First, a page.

Bill Waterhouse, once the world’s biggest bookmaker, was given an “extraordinarily good send off” by his family, the racing community and the King of Tonga.
Bill Waterhouse, once the world’s biggest bookmaker, was given an “extraordinarily good send off” by his family, the racing community and the King of Tonga.

Right royal send off for legendary bookie

Bill Waterhouse, once the world's biggest bookmaker, was farewelled by his family and the racing community yesterday after a long life full of many headline moments.

More than 600 people arrived at St Mary's Church in North Sydney to send off the man who Racing NSW chief executive Peter V'landys described as "charming and charismatic".

Waterhouse, who saw Phar Lap race at Randwick in 1930, died late last month at 97 after a colourful life involving many highs and lows but son Robbie said it was the perfect way to remember his life.

Tom Waterhouse and his father Robbie carry the coffin of legendary bookmaker Bill Waterhouse out of St Mary's Church in Sydney. Picture: Mark Evans
Tom Waterhouse and his father Robbie carry the coffin of legendary bookmaker Bill Waterhouse out of St Mary's Church in Sydney. Picture: Mark Evans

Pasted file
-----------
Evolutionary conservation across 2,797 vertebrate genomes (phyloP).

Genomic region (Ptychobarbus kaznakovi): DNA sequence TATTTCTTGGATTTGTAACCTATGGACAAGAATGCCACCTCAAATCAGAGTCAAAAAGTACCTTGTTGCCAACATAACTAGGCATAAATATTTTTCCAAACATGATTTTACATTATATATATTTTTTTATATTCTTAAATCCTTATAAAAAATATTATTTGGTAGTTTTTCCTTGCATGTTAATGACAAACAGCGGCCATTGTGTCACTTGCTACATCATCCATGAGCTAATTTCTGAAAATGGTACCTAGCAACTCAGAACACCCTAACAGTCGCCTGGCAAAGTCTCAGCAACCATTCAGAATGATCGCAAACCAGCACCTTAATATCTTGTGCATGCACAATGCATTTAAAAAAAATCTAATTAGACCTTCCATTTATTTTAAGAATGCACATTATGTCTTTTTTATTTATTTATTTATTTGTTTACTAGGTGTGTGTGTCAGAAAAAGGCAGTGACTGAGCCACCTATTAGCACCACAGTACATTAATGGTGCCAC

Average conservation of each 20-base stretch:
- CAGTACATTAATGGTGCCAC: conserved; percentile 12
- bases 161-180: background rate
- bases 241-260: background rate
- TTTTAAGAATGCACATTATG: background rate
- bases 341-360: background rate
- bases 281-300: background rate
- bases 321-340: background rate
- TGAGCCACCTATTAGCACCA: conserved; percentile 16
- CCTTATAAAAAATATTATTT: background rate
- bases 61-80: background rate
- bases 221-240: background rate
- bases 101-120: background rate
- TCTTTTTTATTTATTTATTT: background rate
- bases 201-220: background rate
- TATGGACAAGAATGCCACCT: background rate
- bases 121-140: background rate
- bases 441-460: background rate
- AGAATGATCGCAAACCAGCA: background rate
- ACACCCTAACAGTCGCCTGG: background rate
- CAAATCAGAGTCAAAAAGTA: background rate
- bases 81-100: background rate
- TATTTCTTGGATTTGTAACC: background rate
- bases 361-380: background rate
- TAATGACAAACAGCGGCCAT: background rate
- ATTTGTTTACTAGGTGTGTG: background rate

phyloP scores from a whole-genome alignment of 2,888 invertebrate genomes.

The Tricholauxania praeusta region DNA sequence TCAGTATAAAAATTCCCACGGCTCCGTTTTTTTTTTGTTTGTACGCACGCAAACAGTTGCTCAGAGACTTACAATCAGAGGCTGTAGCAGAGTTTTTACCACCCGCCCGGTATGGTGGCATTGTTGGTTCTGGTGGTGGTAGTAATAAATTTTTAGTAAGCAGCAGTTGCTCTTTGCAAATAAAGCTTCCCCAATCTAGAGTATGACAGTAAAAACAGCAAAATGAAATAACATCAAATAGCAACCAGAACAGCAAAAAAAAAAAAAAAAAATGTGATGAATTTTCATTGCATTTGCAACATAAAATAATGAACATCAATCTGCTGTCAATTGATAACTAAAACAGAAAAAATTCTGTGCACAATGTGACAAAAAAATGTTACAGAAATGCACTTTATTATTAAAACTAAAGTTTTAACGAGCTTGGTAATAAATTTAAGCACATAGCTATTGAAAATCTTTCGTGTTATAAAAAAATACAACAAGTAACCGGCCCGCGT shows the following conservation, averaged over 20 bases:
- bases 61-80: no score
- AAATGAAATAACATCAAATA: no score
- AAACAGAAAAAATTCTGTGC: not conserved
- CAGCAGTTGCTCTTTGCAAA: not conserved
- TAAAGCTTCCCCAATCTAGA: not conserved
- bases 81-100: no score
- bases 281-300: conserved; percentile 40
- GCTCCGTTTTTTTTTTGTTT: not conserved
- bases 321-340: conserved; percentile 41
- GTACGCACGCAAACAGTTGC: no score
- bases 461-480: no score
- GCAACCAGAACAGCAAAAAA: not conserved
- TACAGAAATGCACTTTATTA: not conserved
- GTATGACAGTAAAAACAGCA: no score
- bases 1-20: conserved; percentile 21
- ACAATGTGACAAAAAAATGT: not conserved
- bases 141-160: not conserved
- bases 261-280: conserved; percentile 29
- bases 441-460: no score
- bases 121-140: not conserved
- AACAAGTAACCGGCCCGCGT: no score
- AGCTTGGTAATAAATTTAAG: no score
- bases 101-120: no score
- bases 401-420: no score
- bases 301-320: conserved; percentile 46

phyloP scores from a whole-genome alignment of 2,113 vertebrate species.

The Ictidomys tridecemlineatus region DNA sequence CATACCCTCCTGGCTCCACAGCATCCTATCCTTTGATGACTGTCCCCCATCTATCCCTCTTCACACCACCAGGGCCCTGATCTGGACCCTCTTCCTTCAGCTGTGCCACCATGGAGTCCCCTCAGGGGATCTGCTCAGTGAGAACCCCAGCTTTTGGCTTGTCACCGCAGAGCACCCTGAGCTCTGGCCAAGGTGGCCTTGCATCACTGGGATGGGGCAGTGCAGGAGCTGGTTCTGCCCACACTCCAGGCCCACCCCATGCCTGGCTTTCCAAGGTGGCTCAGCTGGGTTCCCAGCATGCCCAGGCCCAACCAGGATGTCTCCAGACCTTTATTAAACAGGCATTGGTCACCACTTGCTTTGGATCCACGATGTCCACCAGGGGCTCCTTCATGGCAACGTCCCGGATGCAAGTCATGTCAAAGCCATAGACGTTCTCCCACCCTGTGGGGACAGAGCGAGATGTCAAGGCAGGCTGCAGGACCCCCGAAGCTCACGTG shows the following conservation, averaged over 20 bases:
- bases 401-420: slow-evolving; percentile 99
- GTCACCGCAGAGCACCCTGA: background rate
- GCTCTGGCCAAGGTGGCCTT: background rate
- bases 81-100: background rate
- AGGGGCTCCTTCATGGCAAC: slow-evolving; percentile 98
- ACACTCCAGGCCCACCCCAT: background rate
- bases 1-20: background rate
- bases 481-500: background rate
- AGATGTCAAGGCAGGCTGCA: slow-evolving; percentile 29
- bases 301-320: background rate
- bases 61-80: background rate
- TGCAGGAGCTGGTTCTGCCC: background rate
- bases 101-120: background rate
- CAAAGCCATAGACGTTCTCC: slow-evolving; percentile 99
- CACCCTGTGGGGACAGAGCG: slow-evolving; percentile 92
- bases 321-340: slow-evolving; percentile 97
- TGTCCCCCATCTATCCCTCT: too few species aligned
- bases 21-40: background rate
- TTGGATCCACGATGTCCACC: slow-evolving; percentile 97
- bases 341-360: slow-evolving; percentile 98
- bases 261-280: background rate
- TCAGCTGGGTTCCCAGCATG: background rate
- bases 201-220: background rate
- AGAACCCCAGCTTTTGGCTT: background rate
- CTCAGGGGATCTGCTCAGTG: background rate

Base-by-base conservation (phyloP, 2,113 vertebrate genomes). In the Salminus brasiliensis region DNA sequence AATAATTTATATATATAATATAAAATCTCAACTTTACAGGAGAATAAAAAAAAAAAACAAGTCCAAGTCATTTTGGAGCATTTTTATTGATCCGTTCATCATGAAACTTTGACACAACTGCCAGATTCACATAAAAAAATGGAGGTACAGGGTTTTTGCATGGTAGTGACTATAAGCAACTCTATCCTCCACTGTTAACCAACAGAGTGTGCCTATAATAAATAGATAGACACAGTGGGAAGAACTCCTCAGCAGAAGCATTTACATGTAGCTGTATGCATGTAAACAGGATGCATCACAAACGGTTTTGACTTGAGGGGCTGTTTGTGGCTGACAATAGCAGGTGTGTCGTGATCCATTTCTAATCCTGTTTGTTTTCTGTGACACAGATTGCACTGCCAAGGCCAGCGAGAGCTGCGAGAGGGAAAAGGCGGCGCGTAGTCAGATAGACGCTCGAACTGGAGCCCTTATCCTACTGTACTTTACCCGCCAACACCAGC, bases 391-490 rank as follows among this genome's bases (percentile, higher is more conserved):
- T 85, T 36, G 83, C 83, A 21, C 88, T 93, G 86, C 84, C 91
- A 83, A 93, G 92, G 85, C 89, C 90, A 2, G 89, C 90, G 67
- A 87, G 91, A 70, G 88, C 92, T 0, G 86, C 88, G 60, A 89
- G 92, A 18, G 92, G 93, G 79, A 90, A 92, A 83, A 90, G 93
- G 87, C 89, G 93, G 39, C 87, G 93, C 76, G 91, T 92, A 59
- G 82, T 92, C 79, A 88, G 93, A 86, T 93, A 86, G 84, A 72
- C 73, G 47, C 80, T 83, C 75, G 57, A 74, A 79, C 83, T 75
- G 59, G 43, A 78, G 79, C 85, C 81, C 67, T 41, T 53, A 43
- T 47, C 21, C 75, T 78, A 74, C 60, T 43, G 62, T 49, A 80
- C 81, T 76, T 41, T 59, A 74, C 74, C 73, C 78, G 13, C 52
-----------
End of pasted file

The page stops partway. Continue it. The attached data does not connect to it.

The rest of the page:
"It was an extraordinarily good send off," Robbie said. "There will be lots of discussion and stories at the reception that's for sure. It is a celebration and it will be great.

"He had quite a few racing people there along with many of the leading bookmakers. He had people from the legal fraternity and people from the hotel industry there and people with diplomatic service there."

Waterhouse's early education was just up the road in the 1930s at North Sydney Boys High and while he was best remembered as a fearless bookie from the mid-1950s, he was also a lawyer, businessman and Tonga's honorary Consul-General in Australia.

Suzanne, the widow of Bill Waterhouse, greets King Tupou VI and Queen Nanasipau'u of Tonga during the funeral service. Picture: Mark Evans
Suzanne, the widow of Bill Waterhouse, greets King Tupou VI and Queen Nanasipau'u of Tonga during the funeral service. Picture: Mark Evans

Son Robbie once described his towering father as a man who "was overweight all his life" and would smoke up to 150 cigarettes a day while avoiding exercise.

"He gave me a great education and a wonderful childhood. He taught me how to be a good bookmaker," Robbie said.

His life was filled with controversy however and he was banned for life in 1984 for having prior knowledge of the Fine Cotton scandal but regained his bookmakers license in 2002 before retiring in 2010 at 88 years of age.

In his 2009 autobiography, "What Are The Odds?", Waterhouse wrote: "I don't pretend to be a 'Simon Pure'. I have sometimes cut corners to get what I needed, but I am certainly no crook.''



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